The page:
Saturn 3 looks fantastical and lighthearted in its style but it is a pretty dark movie with some disturbing undertones to it. It’s definitely worth checking out if you like sci-fi films of its era.

Rating: 6.75/10
Pairs well with: Outland, The Black HoleFlash Gordon (1980), The Last Starfighter, Dune and the original Battlestar Galactica TV series.

Comic Review: G.I. Joe: Infestation 2

Published: March 14th, 2012
Written by: Mike Raicht
Art by: Valentino De Landro, John Rauch
Based on: G.I. Joe: A Real American Hero by Hasbro

IDW Publishing, 53 Pages

Review:

I read the first G.I. Joe: Infestation story not too long ago and reviewed it. It was okay but a bit weird and didn’t seem to have much of a point. The original one was a mega crossover event with other properties that saw them all fighting zombies. This version is pretty much the same thing but instead of zombies, we get a Lovecraftian horror twist.

But like the original, this one was kind of fun but also seemed pretty pointless.

Maybe I need to read the entire Infestation runs but I’m just not interested in most of the other franchises in these crossovers other than TransformersGhostbusters and Teenage Mutant Ninja Turtles. I don’t care so much for IDW’s own original franchises and how they’re tied in. There are also tie ins to 30 Days of Night and Dungeons & Dragons but I don’t care about either of those. Well, unless the D&D book followed the characters from the ’80s cartoon but it doesn’t, it’s just generic D&D stuff.

Like the first Infestation, this one spends some time with the Baroness. But we also get some action from Storm Shadow and Snake Eyes, which immediately makes this a bit cooler than its predecessor.

The problem with the Infestation series of books, is that they’re just too short. Maybe it all works better from a narrative standpoint if you read them all but I’d rather just have a more fleshed out G.I. Joe take on H.P. Lovecraft.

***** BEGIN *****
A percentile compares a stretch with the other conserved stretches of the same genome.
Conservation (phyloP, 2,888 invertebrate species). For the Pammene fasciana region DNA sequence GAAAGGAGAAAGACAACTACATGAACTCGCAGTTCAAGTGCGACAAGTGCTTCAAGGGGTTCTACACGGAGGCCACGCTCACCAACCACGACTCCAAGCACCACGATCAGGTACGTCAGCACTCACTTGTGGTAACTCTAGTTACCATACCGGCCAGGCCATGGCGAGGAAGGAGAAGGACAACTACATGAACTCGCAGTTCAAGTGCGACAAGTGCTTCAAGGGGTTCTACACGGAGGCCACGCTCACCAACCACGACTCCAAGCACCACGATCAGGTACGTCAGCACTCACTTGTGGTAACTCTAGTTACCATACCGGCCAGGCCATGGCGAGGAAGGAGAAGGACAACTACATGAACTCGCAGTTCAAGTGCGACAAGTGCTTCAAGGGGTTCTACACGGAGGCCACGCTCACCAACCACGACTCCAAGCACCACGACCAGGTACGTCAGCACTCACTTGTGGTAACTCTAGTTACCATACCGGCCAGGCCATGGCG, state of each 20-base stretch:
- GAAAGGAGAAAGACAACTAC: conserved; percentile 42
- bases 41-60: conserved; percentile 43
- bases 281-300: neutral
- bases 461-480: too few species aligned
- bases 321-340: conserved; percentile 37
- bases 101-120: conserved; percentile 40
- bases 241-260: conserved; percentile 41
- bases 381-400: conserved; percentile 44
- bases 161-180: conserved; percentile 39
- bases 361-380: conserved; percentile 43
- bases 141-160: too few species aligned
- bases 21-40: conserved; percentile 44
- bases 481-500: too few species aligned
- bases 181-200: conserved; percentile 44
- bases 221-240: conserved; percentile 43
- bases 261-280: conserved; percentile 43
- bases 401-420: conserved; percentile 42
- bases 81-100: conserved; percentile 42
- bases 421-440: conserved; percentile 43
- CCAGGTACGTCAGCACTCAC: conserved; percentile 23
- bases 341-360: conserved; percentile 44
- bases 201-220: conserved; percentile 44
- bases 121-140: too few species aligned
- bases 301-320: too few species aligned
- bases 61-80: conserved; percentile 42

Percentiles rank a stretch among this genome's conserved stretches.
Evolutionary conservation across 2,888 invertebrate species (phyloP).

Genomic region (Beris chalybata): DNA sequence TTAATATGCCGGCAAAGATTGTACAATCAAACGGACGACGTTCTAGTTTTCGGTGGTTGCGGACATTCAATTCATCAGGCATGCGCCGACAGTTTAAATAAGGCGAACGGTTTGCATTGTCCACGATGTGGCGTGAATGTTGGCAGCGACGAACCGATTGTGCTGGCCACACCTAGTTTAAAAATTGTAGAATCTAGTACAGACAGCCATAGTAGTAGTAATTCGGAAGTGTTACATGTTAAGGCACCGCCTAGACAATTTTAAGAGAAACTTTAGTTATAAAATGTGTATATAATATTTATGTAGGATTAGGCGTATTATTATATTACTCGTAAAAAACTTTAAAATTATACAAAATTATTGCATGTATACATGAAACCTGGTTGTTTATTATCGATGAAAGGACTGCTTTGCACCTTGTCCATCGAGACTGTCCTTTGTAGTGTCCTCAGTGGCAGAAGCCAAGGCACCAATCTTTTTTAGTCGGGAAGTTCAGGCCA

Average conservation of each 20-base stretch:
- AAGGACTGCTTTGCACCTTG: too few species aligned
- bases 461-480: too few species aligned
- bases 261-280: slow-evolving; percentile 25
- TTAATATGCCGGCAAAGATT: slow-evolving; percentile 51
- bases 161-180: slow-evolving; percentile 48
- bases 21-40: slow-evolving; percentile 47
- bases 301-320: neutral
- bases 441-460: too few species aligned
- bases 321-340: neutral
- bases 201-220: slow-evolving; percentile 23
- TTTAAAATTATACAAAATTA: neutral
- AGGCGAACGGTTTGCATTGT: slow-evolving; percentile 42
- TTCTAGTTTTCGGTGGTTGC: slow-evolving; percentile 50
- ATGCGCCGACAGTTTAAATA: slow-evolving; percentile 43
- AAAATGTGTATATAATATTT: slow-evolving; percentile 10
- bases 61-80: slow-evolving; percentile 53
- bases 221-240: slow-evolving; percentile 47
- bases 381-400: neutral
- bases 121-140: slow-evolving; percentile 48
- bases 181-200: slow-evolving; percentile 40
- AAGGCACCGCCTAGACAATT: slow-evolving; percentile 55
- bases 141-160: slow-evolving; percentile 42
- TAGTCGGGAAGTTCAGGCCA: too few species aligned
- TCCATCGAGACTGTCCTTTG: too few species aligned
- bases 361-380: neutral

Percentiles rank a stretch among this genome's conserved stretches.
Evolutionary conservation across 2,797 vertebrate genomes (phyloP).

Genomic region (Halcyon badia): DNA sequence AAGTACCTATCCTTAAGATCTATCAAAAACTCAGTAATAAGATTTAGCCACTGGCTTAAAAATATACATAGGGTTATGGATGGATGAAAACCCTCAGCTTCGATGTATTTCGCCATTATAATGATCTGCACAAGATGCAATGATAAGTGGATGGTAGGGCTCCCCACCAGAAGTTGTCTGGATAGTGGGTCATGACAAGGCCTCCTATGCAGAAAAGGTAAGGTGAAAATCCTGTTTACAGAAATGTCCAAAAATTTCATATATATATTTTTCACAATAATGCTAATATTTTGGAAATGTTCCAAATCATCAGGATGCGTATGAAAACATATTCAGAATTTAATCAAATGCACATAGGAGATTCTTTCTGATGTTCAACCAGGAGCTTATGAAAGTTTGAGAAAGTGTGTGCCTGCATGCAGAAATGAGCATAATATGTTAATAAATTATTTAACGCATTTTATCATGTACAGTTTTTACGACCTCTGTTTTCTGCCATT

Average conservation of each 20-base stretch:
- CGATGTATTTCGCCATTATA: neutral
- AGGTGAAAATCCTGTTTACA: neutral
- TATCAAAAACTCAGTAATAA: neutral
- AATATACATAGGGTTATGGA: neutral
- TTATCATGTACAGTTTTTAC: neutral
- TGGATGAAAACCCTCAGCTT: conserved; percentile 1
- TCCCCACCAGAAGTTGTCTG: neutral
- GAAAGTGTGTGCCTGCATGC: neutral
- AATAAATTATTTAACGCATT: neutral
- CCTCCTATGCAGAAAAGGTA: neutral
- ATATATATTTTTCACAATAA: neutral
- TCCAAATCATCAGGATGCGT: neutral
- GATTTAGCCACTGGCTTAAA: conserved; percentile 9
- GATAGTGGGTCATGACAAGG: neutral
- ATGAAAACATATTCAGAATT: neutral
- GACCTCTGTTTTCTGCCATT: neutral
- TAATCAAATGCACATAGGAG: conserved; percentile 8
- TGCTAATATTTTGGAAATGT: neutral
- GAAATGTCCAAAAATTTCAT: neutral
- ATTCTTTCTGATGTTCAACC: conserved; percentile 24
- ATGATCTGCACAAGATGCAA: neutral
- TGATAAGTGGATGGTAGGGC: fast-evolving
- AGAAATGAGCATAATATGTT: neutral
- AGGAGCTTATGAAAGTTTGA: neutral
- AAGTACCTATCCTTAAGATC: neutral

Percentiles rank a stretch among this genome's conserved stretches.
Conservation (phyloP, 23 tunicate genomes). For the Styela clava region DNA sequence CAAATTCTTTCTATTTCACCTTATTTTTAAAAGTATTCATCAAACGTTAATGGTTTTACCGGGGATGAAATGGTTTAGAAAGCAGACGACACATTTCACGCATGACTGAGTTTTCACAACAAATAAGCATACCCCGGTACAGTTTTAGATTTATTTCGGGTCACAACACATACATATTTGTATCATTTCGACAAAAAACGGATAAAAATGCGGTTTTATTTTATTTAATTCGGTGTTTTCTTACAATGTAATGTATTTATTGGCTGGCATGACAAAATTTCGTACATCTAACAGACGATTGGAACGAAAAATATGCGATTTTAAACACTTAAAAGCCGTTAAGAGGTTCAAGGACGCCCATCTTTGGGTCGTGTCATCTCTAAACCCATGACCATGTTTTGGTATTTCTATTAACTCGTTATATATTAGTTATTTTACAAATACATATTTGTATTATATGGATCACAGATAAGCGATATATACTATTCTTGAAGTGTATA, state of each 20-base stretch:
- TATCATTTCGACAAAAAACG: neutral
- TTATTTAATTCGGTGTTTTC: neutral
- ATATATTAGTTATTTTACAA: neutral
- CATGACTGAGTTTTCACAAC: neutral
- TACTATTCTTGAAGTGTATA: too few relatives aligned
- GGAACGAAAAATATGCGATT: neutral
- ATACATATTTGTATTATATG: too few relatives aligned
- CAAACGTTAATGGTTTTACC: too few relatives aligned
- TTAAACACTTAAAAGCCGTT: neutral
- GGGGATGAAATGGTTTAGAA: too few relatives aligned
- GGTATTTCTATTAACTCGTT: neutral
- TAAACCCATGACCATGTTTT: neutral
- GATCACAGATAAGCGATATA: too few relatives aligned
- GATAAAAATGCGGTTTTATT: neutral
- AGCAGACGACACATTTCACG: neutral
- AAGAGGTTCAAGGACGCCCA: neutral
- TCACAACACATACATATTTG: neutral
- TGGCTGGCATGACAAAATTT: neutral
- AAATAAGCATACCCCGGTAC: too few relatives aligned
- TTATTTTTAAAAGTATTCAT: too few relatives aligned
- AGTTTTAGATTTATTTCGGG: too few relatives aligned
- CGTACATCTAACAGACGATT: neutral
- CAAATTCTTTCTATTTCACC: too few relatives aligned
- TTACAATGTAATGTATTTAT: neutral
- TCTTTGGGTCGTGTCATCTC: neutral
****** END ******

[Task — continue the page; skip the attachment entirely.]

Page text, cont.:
This isn’t a waste of time but it also isn’t a must read. It also isn’t necessary if you are trying to read through IDW’s core G.I. Joe stuff, as I recently did. It’s a stand alone story that isn’t specifically tied into anything in the IDW G.I. Joe canon.

Rating: 6/10
Pairs well with: Other releases in IDW’s multi-franchise Infestation and Infestation 2 crossovers.

Film Review: Poltergeist (1982)

Release Date: June 4th, 1982
Directed by: Tobe Hooper
Written by: Steven Spielberg, Michael Grais, Mark Victor
Music by: Jerry Goldsmith
Cast: JoBeth Williams, Craig T. Nelson, Beatrice Straight, Dominique Dunne, Oliver Robbins, Heather O’Rourke, Zelda Rubinstein, Richard Lawson, Martin Casella, James Karen, Michael McManus

SLM Production Group, Metro-Goldwyn-Mayer, 114 Minutes

Review:

“[first lines] [talking to the television] Hello? What do you look like? Talk louder, I can’t hear you! Hey, hello! Hello, I can’t hear you! Five. Yes. Yes. I don’t know. I don’t know.” – Carol Anne Freeling

Poltergeist was a massive hit back in 1982. I was too young to see it in the theater but once it hit TV, it was on all the time. It was also one of the few horror movies to actually scare the shit out of me. While those scenes aren’t as effective to my 39 year-old brain now, throughout the ’80s, I was terrified of clown dolls, creepy trees and the possibility of my face falling off just by washing it. Hell, I was afraid to turn the television off when there was snow on the screen. I didn’t want to be anywhere near that haunted infernal machine.

There was just something about the styles of Steven Spielberg and Tobe Hooper coming together that created a special kind of magic that complimented the two men’s styles even more. Granted, there was a lot of friction during the production of this film and bad blood formed between the two men but the end result is quite exceptional and still carries that magical quality today, thirty-six years later. In fact, the sequels didn’t come close to capturing lightning in a bottle like the original did and I really feel like that is due to Hooper not directing them.

The special effects in this are damn good for the time and the movie does feel like its a big budget affair when compared to other ’80s horror. This is much closer in special effects quality to Ghostbusters or Spielberg’s E.T. and Close Encounters than say Friday the 13th or Halloween III.

Poltergeist also has a really solid cast with Craig T. Nelson, JoBeth Williams and Beatrice Straight. I also love that James Karen is in this, even if he isn’t as over the top as he was in Return of the Living Dead.

On paper, if you ignore the two capable directors behind this, Poltergeist is really just a run of the mill haunted house story. This is a tale that’s been told a million times but something about this film is just different and better. I wish I could define it with words but for fans of ghost stories, you just sort of have to experience this. I’d hate to keep using the word “magic” but there really isn’t another word to fit what this is.